On shelves, in book cases, stacked on the floor and less often referred to books, on shelves in the garage (with more inventory) into which I can just about squeeze my soccer mom van...and have to be careful when I open the door.

RM
 

novicetimekeeper

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We bought a rotating bookcase for clockbooks, but it has proved inadequate for such a big collection.
 

MuseChaser

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Here... just to make you all feel even BETTER about your beautiful collections and displays... ;) ...

ClockShop1.jpg ClockShop2.jpg

Those are all in my basement shop. The bottom pic has two Seikoshas ("Seikoshi?") on top, two Hibinos ("Hibini?") on the bottom, and the faceless New Haven from another thread in the center.

The top pic shows clocks awaiting further attention. The two tambours up against the wall on the right in the back of the pic are both running very well, and were some of the first non-400-day clocks I attempted. They both have ....ummm... cosmetic challenges that make them nice shop clocks. The two schoolhouse clocks in that pic are the New Haven and Ingraham clocks I wrote about elsewhere with battery movements in them.. sigh... and the movement in the Ingraham (left) doesn't work. Still looking for real movements for them.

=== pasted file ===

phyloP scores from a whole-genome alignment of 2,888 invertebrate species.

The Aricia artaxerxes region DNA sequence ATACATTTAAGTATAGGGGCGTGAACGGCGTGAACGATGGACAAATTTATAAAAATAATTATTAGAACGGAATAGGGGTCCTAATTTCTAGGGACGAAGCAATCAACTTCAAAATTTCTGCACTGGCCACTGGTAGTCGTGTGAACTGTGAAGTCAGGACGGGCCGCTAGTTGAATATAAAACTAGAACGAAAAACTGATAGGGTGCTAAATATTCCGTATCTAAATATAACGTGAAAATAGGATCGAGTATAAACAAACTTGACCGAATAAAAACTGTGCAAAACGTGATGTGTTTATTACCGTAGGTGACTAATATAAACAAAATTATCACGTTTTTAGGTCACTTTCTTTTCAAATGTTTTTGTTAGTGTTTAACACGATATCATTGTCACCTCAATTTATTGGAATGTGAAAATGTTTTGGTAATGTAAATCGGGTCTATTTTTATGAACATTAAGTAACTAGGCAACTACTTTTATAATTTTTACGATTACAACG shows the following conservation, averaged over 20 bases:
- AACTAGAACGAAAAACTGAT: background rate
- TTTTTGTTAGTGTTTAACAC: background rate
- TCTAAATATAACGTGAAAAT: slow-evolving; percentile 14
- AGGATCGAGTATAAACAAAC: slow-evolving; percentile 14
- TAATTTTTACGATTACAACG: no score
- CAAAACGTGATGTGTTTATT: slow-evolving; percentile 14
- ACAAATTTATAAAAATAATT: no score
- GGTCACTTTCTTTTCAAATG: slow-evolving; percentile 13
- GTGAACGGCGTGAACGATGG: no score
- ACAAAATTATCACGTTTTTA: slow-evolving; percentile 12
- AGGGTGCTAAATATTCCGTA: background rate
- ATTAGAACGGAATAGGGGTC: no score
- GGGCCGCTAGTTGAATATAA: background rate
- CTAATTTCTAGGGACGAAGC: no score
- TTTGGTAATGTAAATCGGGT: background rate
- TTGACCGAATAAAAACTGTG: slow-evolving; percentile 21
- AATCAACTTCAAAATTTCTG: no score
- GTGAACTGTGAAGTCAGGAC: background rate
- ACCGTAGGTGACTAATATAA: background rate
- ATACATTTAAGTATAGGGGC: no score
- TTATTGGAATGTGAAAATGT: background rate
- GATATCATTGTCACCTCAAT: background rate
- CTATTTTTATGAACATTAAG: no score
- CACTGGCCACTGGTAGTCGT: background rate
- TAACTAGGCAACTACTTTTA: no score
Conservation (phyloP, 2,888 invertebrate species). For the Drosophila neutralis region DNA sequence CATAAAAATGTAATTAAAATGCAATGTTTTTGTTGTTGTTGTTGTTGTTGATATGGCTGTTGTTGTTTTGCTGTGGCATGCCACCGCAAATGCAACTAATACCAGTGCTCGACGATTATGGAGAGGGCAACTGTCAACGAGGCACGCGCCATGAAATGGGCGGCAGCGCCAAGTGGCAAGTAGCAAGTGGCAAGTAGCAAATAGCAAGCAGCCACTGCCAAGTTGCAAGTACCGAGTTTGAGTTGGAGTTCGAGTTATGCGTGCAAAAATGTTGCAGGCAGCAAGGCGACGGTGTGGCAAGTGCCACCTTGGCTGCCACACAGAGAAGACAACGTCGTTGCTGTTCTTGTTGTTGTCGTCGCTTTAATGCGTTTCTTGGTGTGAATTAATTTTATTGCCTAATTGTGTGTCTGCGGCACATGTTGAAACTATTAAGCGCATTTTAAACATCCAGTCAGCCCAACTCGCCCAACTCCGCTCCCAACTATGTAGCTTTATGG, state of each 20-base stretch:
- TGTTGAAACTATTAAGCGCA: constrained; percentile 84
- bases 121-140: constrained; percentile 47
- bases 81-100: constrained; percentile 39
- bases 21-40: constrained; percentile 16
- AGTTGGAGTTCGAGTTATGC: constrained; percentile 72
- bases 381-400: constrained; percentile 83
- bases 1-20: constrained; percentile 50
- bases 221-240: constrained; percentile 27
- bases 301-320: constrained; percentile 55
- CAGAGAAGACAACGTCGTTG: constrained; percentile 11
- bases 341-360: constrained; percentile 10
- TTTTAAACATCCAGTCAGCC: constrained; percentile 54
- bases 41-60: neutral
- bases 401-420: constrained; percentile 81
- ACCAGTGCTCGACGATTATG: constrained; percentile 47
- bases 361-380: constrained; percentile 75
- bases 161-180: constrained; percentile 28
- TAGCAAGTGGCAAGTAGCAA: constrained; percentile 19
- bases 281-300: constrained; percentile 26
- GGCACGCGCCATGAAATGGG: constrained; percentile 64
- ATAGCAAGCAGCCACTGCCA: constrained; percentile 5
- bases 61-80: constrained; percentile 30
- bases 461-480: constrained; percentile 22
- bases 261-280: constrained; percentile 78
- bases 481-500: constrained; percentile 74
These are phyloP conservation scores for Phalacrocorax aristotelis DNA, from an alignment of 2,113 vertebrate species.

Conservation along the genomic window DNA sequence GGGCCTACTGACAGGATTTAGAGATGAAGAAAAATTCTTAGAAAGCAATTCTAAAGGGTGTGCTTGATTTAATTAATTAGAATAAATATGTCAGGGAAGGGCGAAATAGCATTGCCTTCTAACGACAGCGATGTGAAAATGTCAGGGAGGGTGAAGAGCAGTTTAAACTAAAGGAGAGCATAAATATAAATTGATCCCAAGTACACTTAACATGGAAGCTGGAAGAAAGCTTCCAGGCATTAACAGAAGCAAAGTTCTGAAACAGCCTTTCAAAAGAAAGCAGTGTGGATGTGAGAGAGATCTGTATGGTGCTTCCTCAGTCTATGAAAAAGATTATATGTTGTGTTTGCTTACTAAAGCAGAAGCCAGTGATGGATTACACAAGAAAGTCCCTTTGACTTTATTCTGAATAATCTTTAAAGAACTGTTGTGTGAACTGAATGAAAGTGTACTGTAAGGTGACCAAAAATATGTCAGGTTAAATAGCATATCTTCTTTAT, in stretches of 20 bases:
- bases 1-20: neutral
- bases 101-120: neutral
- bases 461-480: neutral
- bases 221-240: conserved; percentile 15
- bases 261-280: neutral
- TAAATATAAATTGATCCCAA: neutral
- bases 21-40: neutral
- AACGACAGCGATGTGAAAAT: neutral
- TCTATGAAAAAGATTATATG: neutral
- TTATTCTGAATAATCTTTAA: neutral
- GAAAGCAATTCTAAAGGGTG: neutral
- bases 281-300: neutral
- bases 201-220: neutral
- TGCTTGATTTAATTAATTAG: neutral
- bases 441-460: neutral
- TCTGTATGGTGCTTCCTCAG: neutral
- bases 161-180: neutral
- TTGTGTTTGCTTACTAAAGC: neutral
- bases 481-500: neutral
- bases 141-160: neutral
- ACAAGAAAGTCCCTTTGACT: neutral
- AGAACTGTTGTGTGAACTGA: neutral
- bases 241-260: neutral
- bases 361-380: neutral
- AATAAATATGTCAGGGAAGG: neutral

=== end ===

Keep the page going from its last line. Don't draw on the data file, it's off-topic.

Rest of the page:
Getting a little backed up... should probably put the purchasing on hold for a while... ;) The rest of the "living" portion of the house has no further shelf or counterspace for clocks; that's all full now. Some wall space left. There's probably forty clocks not pictured here all running.

Fun story... my father, who is in his late eighties and more than a bit hard of hearing, but doing VERY well, and my sister in her late 50s were up visiting a few months ago. While we were having dinner here at the house, my father stopped eating for a second, got real quiet, then asked, "What's ticking?" I thought my sister was going to die laughing.. she said... "EVERYTHING??!!?!!!!!!"